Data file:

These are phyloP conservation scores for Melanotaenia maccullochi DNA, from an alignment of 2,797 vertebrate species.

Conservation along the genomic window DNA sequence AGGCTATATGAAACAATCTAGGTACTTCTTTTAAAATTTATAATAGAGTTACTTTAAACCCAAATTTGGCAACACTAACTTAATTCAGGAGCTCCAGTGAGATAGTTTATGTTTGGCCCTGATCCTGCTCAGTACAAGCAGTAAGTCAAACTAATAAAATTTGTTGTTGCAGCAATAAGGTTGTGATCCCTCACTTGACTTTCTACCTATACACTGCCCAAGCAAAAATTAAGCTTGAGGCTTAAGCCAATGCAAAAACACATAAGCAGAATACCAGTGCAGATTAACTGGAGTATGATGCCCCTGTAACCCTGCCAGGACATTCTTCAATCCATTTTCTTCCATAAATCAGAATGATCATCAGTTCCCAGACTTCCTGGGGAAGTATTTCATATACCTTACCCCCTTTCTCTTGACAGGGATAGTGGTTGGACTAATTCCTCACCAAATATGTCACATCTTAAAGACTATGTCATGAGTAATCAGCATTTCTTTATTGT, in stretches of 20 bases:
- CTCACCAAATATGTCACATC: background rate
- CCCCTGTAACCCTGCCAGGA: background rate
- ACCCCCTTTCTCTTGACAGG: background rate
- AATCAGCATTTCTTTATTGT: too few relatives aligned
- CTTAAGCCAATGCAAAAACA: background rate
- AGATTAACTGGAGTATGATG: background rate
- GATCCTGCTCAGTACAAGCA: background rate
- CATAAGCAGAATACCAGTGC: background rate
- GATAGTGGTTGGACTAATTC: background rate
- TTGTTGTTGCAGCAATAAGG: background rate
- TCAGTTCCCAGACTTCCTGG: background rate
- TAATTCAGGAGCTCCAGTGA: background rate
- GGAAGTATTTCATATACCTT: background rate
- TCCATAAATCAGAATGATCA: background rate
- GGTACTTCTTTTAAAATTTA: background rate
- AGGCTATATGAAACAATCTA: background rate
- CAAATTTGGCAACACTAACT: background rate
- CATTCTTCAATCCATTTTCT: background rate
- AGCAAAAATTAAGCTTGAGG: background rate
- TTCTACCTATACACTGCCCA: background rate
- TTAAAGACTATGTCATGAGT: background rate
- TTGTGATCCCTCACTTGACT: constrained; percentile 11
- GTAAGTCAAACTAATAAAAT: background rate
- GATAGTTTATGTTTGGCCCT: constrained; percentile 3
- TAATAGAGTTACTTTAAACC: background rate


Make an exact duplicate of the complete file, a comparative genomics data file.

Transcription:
These are phyloP conservation scores for Melanotaenia maccullochi DNA, from an alignment of 2,797 vertebrate species.

Conservation along the genomic window DNA sequence AGGCTATATGAAACAATCTAGGTACTTCTTTTAAAATTTATAATAGAGTTACTTTAAACCCAAATTTGGCAACACTAACTTAATTCAGGAGCTCCAGTGAGATAGTTTATGTTTGGCCCTGATCCTGCTCAGTACAAGCAGTAAGTCAAACTAATAAAATTTGTTGTTGCAGCAATAAGGTTGTGATCCCTCACTTGACTTTCTACCTATACACTGCCCAAGCAAAAATTAAGCTTGAGGCTTAAGCCAATGCAAAAACACATAAGCAGAATACCAGTGCAGATTAACTGGAGTATGATGCCCCTGTAACCCTGCCAGGACATTCTTCAATCCATTTTCTTCCATAAATCAGAATGATCATCAGTTCCCAGACTTCCTGGGGAAGTATTTCATATACCTTACCCCCTTTCTCTTGACAGGGATAGTGGTTGGACTAATTCCTCACCAAATATGTCACATCTTAAAGACTATGTCATGAGTAATCAGCATTTCTTTATTGT, in stretches of 20 bases:
- CTCACCAAATATGTCACATC: background rate
- CCCCTGTAACCCTGCCAGGA: background rate
- ACCCCCTTTCTCTTGACAGG: background rate
- AATCAGCATTTCTTTATTGT: too few relatives aligned
- CTTAAGCCAATGCAAAAACA: background rate
- AGATTAACTGGAGTATGATG: background rate
- GATCCTGCTCAGTACAAGCA: background rate
- CATAAGCAGAATACCAGTGC: background rate
- GATAGTGGTTGGACTAATTC: background rate
- TTGTTGTTGCAGCAATAAGG: background rate
- TCAGTTCCCAGACTTCCTGG: background rate
- TAATTCAGGAGCTCCAGTGA: background rate
- GGAAGTATTTCATATACCTT: background rate
- TCCATAAATCAGAATGATCA: background rate
- GGTACTTCTTTTAAAATTTA: background rate
- AGGCTATATGAAACAATCTA: background rate
- CAAATTTGGCAACACTAACT: background rate
- CATTCTTCAATCCATTTTCT: background rate
- AGCAAAAATTAAGCTTGAGG: background rate
- TTCTACCTATACACTGCCCA: background rate
- TTAAAGACTATGTCATGAGT: background rate
- TTGTGATCCCTCACTTGACT: constrained; percentile 11
- GTAAGTCAAACTAATAAAAT: background rate
- GATAGTTTATGTTTGGCCCT: constrained; percentile 3
- TAATAGAGTTACTTTAAACC: background rate